The Arrangement of Bacteria in Biofilms Affects Their Sensitivity to Antibiotics
Published:07 Mar.2024    Source:Columbia University
Many bacteria form an antibiotic-resistant slime. Research detailing that slime's structure could help lead to new treatments. New research from Columbia University biology professor Lars Dietrich's lab shows that bacteria that form biofilms actually have a highly structured arrangement within those slimy matrices.
The team used scanning electron microscopy and fluorescence microscopy paired with cell labeling to conduct their research. They found that P. aeruginosa cells in biofilms are packed lengthwise and arranged perpendicularly to their growth substrate, the material that the bacteria live on and that contains the substance they are eating to survive and grow. They also found that mutations that modify the bacterial cell surface disrupt this arrangement and changes in biofilm anatomy shift the location of peak metabolic activity within the structure.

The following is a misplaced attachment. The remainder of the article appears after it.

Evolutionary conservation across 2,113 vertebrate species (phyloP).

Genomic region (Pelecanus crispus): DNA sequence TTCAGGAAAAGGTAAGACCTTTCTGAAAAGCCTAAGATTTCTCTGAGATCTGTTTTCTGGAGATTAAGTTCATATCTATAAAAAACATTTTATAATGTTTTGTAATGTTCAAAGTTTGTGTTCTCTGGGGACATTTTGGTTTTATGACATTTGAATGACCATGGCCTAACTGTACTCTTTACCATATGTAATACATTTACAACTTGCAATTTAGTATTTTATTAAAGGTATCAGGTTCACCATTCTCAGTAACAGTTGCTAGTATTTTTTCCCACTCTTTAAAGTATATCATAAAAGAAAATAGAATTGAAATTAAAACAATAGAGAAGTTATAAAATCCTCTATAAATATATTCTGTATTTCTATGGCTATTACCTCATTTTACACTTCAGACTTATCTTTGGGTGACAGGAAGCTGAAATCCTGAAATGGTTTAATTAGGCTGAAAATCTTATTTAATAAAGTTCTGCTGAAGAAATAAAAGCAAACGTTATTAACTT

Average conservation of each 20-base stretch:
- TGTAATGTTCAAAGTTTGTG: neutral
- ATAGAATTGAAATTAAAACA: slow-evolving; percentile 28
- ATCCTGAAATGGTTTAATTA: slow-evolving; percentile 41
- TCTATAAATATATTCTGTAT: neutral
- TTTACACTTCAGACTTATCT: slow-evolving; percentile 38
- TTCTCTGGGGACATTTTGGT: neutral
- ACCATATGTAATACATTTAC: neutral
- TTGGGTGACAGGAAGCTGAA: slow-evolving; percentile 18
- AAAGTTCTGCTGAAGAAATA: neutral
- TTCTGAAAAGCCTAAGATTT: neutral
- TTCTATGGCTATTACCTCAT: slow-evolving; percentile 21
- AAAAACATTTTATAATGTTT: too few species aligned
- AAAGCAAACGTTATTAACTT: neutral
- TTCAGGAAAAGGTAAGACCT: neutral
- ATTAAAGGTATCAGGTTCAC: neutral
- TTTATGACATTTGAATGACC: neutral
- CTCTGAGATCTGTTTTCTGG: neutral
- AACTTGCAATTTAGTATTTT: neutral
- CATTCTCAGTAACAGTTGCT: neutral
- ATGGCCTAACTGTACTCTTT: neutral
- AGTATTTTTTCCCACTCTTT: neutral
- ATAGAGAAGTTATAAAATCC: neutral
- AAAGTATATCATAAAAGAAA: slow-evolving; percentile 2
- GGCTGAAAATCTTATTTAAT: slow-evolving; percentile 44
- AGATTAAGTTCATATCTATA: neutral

Together, these observations indicate that biofilm microstructure is a property that can be tuned to influence the metabolism of resident bacterial subpopulations and affect the overall survival of the group. The findings have implications for our approaches to treating infections caused by P. aeruginosa and other biofilm-forming pathogens.< style="display:none" href="">